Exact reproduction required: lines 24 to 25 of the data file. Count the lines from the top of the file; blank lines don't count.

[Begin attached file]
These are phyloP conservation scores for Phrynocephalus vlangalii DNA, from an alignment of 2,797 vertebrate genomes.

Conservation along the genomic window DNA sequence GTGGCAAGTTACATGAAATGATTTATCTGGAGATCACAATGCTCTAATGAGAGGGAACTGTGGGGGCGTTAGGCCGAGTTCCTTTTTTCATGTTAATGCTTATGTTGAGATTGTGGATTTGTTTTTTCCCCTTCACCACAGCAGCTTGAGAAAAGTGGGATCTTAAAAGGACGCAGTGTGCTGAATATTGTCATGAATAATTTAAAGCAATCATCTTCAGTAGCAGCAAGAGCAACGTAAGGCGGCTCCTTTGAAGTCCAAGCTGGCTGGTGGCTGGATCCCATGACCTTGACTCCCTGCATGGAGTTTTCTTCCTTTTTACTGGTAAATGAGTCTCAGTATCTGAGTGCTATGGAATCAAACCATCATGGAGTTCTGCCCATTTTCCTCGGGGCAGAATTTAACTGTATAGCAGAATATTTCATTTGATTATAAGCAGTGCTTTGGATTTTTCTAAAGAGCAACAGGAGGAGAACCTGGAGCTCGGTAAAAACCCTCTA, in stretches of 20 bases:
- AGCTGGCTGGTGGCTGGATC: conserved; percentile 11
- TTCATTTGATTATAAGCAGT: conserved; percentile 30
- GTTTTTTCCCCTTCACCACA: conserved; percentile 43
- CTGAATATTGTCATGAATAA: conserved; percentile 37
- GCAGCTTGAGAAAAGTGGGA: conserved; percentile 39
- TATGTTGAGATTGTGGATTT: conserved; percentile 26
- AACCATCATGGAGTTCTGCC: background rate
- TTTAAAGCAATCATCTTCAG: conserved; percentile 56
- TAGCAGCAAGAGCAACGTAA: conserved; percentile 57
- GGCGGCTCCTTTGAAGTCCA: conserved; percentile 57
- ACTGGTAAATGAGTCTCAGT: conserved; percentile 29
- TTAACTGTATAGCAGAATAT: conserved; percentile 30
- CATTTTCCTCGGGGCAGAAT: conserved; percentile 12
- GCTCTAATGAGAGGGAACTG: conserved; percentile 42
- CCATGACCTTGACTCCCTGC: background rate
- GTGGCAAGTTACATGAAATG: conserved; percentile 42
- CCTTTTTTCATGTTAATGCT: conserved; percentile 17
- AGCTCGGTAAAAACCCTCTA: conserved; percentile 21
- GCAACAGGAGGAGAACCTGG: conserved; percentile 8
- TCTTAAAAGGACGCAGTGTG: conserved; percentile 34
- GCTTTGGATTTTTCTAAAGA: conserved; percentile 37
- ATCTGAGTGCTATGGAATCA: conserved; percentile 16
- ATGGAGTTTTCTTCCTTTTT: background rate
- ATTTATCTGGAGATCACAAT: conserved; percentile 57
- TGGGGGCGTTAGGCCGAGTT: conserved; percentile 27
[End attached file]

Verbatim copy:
- ATCTGAGTGCTATGGAATCA: conserved; percentile 16
- ATGGAGTTTTCTTCCTTTTT: background rate